Vlast (Power) | Film review
A doc on Russian oligarch Mikhail Khodorkovsky treats him like the hero in an Ayn Rand novel.
A classy, New Yorker essay–ish outrage doc, Collins’s film is a high-minded history lesson in the dogfight between post-Soviet capitalism and Russia’s new political pooh-bahs, as it’s been fought over the last two decades. The focus—and Collins uses him like the hero in an Ayn Rand novel—is oligarch king Mikhail Khodorkovsky, an oil magnate who during the ’90s became the richest man in the nation and eventually ran afoul of Vladimir Putin’s ambitions to own or run every damn thing in Russia. Not incidentally a Jew and blessed with vibrant movie-star good looks, Khodorkovsky was eventually arrested on trumped-up charges and sent to Siberia, his massive share of the country’s largest petroleum concern privately sold off to Putin’s old KGB buddies.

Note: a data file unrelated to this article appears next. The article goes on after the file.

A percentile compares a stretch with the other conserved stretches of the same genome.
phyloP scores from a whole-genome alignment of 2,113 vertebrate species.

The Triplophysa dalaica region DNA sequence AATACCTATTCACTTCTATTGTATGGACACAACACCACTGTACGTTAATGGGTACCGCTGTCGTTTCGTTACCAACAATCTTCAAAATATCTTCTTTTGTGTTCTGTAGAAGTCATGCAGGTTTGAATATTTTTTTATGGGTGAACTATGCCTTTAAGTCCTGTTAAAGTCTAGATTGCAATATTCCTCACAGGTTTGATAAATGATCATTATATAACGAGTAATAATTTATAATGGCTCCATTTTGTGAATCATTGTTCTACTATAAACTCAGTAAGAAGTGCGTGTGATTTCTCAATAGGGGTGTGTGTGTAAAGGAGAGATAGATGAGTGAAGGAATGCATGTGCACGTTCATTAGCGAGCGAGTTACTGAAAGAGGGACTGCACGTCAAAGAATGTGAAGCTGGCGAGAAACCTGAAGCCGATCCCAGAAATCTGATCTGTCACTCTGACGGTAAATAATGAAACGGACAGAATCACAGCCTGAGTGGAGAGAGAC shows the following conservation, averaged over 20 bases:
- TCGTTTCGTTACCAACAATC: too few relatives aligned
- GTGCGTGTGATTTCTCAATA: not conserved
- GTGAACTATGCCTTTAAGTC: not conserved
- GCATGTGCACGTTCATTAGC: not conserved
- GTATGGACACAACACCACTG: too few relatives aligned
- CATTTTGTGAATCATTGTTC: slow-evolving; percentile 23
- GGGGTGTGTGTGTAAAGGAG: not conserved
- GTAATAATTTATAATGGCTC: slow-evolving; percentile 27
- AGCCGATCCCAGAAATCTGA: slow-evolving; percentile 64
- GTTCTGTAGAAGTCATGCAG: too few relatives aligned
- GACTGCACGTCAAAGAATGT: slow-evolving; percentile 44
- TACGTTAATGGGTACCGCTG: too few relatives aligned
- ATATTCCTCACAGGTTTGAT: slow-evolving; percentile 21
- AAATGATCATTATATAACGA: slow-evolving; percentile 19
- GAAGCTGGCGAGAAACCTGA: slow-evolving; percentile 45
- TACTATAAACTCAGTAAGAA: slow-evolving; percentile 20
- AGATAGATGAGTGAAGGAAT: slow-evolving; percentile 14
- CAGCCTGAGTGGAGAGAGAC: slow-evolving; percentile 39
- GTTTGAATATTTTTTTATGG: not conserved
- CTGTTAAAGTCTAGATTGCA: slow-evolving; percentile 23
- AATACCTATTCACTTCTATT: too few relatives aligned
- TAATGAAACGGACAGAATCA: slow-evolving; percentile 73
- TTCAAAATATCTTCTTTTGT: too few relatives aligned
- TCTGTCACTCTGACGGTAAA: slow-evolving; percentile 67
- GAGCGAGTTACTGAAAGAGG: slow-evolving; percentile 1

He’s still behind bars; on May 31, his case failed in the European Court of Human Rights. But despite Collins’s efforts to heroize the man as an idealistic nationalist, he only seems to have received a measure of comeuppance. (This is not a tale of assassinated journalists, but of a semi-shady billionaire, who scarcely could have become the mega-oligarch by being George Bailey.) The entire travail merely demonstrates that the Soviet terror state lives on beneath the roiling chaos of Putin’s market economy. But you knew that already.